We are aware that more work is needed in this area of infant milks and in supporting neonatal units, and are keen to hear from anyone with expertise – and an understanding of the need to work independently of the breastmilk substitute industry – who might want to support us in taking this work forward.
Contact helen@firststepsnutrition.org

Infant Milks: A simple guide to infant formula, follow on formula and other infant milks
Infant milks - A simple guide


We have also updated these simple guides as of July 2016, and as with all our reports they can be downloaded from the ‘Infant Milks Overview’ section of our website.


COMING SOON:
We are still updating the three other infant milk resources and hope to have updated versions by the end of the month:

  • Infant milk composition,
  • Infant formula- an overview
  • Costs of infant milks marketed in the UK
We have left the February 2016 versions on the website in the interim.

Websites and organisations funded by the formula milk industry
Websites and Organisations Report

We have updated this short resource which lists those websites, campaigns, programmes and organisations that have links to breastmilk substitute companies. It is not always obvious who funds particular projects or websites, and it is also useful to know which health professionals work with industry, so the aim of this resource is to provide a source of information so you can check who it is appropriate to work with.

This is of course particularly important if you work or study in a UNICEF Baby Friendly accredited setting, but we also hope that others will support the rights of women and children through following WHO and WHA advice and resolutions and avoiding links with breastmilk substitute industries. The resource also contains a list of organisations you can get good advice from – no-one needs to go without good information!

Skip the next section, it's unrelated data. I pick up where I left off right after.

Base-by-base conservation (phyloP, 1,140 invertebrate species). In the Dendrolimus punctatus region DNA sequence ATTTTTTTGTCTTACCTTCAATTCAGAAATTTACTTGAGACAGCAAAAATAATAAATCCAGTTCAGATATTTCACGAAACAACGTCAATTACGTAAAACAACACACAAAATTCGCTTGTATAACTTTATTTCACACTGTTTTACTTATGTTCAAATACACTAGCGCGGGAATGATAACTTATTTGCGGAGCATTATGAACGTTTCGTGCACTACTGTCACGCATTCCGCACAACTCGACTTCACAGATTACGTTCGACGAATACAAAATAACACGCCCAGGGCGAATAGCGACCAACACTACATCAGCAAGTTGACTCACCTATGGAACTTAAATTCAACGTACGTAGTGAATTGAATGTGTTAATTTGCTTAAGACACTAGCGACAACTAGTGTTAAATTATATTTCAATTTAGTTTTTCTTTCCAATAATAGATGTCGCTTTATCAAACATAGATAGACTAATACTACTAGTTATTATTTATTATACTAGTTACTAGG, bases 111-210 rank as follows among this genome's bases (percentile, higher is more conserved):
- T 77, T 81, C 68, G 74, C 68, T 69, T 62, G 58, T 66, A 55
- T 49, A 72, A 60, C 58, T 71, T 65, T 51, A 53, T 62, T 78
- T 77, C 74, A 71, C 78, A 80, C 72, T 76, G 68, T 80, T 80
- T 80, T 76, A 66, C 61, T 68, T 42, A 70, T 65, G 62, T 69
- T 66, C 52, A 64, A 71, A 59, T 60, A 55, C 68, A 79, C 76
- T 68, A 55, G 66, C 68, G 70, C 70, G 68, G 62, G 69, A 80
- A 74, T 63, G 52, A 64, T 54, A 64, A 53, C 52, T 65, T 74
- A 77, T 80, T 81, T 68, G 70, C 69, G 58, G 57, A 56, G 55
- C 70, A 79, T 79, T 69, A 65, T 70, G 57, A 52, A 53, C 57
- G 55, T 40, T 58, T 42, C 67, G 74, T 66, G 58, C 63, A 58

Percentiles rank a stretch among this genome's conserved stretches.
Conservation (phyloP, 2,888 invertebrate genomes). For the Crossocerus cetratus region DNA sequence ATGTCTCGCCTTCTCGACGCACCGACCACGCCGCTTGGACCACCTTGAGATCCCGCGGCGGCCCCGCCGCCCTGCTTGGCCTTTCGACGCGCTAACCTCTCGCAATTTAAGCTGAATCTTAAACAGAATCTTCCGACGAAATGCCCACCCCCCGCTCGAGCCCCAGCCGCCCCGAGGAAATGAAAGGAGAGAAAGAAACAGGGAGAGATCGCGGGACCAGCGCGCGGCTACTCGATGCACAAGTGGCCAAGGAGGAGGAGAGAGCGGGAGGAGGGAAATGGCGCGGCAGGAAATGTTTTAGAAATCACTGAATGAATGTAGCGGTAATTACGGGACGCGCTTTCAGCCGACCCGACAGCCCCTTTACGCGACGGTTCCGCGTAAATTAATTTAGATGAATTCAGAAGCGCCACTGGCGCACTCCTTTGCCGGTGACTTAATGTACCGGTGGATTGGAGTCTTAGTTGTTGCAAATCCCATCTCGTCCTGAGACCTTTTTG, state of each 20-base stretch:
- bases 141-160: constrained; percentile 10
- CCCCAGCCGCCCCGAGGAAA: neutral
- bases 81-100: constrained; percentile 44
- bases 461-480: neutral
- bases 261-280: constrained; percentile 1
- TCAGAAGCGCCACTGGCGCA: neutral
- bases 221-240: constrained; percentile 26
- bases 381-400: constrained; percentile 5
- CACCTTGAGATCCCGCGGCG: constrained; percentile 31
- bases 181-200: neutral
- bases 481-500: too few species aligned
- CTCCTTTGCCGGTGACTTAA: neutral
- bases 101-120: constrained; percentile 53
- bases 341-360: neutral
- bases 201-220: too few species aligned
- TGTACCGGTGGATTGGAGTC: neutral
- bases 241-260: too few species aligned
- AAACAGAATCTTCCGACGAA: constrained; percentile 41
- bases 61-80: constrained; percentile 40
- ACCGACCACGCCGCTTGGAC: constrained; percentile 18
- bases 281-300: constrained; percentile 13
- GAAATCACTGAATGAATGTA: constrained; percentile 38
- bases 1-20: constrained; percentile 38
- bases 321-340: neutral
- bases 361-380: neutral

Have you come across any other sites or projects we might have missed? Do get in touch: helen@firststepsnutrition.org


Other news
Good food choices and portion sizes for 1-4 year olds
Good Food Choices and portion sizes for 1-4 year olds


If you missed this last month, this pictorial guide gives simple information on good food choices and suggested portion sizes for 1-4 year olds. The photos can be used to talk about different foods, and show families how to make up meals from unprocessed and minimally processed foods. We hope that in some areas health professionals may consider working with local families to translate the food names/text into other languages. If anyone is interested in doing this then we can potentially produce some other language versions so get in touch.

Click on the cover to access the report

We will have some hard copies of this resource available in August and will send out details in next month's news.